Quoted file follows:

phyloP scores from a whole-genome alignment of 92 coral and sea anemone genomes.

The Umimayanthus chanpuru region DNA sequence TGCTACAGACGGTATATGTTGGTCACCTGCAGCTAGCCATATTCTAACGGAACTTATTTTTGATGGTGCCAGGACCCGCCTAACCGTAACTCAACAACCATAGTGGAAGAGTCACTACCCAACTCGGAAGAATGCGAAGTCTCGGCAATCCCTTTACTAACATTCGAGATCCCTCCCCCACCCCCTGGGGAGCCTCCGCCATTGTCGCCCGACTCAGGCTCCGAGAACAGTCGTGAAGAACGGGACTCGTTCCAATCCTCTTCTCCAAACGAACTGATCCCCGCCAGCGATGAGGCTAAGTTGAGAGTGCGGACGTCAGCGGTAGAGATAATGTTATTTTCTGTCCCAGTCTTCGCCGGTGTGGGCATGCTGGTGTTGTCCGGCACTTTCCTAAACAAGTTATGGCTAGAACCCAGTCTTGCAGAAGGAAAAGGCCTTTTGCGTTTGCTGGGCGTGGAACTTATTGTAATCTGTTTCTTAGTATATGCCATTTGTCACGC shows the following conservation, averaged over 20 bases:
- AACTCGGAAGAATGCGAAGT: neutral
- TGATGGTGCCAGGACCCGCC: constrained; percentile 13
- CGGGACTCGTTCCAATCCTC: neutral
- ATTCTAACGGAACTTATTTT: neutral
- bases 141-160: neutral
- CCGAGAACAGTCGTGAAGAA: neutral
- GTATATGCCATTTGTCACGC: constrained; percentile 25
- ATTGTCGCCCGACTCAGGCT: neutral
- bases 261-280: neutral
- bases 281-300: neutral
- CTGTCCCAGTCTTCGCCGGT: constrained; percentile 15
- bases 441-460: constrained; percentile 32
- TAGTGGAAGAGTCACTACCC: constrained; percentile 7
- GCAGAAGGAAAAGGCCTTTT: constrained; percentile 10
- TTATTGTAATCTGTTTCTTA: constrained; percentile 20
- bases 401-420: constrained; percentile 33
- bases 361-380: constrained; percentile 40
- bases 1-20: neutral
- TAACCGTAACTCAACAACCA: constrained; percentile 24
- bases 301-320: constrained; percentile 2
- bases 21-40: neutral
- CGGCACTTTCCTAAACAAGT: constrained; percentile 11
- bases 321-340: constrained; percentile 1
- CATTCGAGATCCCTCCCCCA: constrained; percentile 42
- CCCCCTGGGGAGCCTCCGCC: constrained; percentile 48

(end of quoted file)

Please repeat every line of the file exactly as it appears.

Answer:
phyloP scores from a whole-genome alignment of 92 coral and sea anemone genomes.

The Umimayanthus chanpuru region DNA sequence TGCTACAGACGGTATATGTTGGTCACCTGCAGCTAGCCATATTCTAACGGAACTTATTTTTGATGGTGCCAGGACCCGCCTAACCGTAACTCAACAACCATAGTGGAAGAGTCACTACCCAACTCGGAAGAATGCGAAGTCTCGGCAATCCCTTTACTAACATTCGAGATCCCTCCCCCACCCCCTGGGGAGCCTCCGCCATTGTCGCCCGACTCAGGCTCCGAGAACAGTCGTGAAGAACGGGACTCGTTCCAATCCTCTTCTCCAAACGAACTGATCCCCGCCAGCGATGAGGCTAAGTTGAGAGTGCGGACGTCAGCGGTAGAGATAATGTTATTTTCTGTCCCAGTCTTCGCCGGTGTGGGCATGCTGGTGTTGTCCGGCACTTTCCTAAACAAGTTATGGCTAGAACCCAGTCTTGCAGAAGGAAAAGGCCTTTTGCGTTTGCTGGGCGTGGAACTTATTGTAATCTGTTTCTTAGTATATGCCATTTGTCACGC shows the following conservation, averaged over 20 bases:
- AACTCGGAAGAATGCGAAGT: neutral
- TGATGGTGCCAGGACCCGCC: constrained; percentile 13
- CGGGACTCGTTCCAATCCTC: neutral
- ATTCTAACGGAACTTATTTT: neutral
- bases 141-160: neutral
- CCGAGAACAGTCGTGAAGAA: neutral
- GTATATGCCATTTGTCACGC: constrained; percentile 25
- ATTGTCGCCCGACTCAGGCT: neutral
- bases 261-280: neutral
- bases 281-300: neutral
- CTGTCCCAGTCTTCGCCGGT: constrained; percentile 15
- bases 441-460: constrained; percentile 32
- TAGTGGAAGAGTCACTACCC: constrained; percentile 7
- GCAGAAGGAAAAGGCCTTTT: constrained; percentile 10
- TTATTGTAATCTGTTTCTTA: constrained; percentile 20
- bases 401-420: constrained; percentile 33
- bases 361-380: constrained; percentile 40
- bases 1-20: neutral
- TAACCGTAACTCAACAACCA: constrained; percentile 24
- bases 301-320: constrained; percentile 2
- bases 21-40: neutral
- CGGCACTTTCCTAAACAAGT: constrained; percentile 11
- bases 321-340: constrained; percentile 1
- CATTCGAGATCCCTCCCCCA: constrained; percentile 42
- CCCCCTGGGGAGCCTCCGCC: constrained; percentile 48